2. Additional requirements
4. Preparing input for AutoMap
5. Running AutoMap
6. Optimizing cumulative sum cutoffs for AutoMap
7. Publications and author contacts
8. Revision history
AutoMap requires a Perl installation to run. Most modern Linux distributions
will include this. AutoMap has been tested using openSUSE 10.x and 11.x, but
should run on most modern Linux distributions with a Perl installation. AutoMap
has also been tested on Windows XP and 7. For Windows functionality, Cygwin is
required. Perl and dos2unix are required to be installed in the Cygwin
installation. It is also recommended to install compilers (C++ and Fortran),
tcsh and the X Window System (via the xinit package); while not directly
required by AutoMap, these packages will greatly enhance Cygwin functionality.
AutoMap has not been tested on Mac systems, but should work as long as Perl is
2. Additional requirements
LigPlot and the Silico toolkit are required to run AutoMap. Maestro and PyMOL
are optional requirements, but recommended for visualization.
LigPlot is no longer distributed, but has been replaced by LigPlot+, available
at no cost to acadamic users from here:
It is recommended to obtain the Het Group Dictionary from the PDB for use with
The Silico toolkit can be obtained from the following link:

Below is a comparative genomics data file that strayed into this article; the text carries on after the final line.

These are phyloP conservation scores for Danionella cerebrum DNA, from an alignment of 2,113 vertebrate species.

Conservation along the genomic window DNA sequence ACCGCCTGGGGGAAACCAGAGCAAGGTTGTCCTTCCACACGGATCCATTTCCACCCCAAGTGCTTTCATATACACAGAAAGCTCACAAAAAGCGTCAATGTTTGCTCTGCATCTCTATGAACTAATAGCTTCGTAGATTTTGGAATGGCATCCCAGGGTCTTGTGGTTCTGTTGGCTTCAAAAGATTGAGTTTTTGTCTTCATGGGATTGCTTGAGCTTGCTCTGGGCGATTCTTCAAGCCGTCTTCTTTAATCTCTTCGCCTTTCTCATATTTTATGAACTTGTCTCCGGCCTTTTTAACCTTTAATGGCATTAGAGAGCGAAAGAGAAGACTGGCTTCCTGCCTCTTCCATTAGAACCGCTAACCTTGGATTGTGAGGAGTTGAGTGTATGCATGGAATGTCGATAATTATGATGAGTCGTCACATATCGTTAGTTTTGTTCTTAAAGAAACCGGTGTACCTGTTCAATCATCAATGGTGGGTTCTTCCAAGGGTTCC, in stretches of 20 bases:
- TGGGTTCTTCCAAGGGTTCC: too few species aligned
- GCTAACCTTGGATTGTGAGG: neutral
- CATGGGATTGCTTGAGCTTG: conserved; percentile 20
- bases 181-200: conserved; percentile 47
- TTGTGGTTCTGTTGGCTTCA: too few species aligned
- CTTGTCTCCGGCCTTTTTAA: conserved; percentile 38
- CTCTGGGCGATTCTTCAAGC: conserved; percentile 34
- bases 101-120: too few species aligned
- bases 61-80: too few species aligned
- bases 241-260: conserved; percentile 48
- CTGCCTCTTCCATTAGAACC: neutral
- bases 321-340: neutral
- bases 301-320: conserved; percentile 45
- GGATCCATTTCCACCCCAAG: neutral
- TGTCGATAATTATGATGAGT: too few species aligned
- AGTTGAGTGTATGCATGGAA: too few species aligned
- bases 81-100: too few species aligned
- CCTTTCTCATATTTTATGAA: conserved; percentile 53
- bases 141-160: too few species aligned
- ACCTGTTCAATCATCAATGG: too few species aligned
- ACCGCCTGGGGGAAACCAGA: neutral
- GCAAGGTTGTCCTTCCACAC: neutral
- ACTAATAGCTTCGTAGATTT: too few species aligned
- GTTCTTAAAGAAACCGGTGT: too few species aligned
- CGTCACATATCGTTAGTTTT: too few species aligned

Maestro is available at no cost to academic users, and can be obtained from
the following link:
The Open Source version of the PyMOL Molecular Graphics System is available
To process AutoDock output, the Accelrys DS Visualizer is required. A licence
for Discovery Studio is not required. DS Visualizer is available at no cost to
academic users, and can be obtained from the following link:
Follow the instructions issued with these respective packages to install these
additional on your system.
AutoMap has been evaluated with LigPlot v4.x and with v5.x available with
LigPlot+. Please see the notes in the Installation section for details of use
with the LigPlot+ version of LigPlot. Silico v1.01 has been used with AutoMap.
Maestro and PyMOL are recommended for visualization and do not impact on the
running of AutoMap.
Examples of the use of some of the AutoMap steps, along with input/output for
these steps are available in a separate download at our SourceForge website
Copy the scripts to the folder containing the ligand ensemble and receptor
files for analysis. The LigPlot executables and associated parameter files
must also be copied to this folder. If you have obtained the Het Group
Dictionary, this too needs to go in the folder with the ligand, receptor and
If using the LigPlot+ version of LigPlot, executables for a number of platforms
are available within the /lib folder of the LigPlot+ package. Copy the
executables relevant to your platform to the folder containing the ligand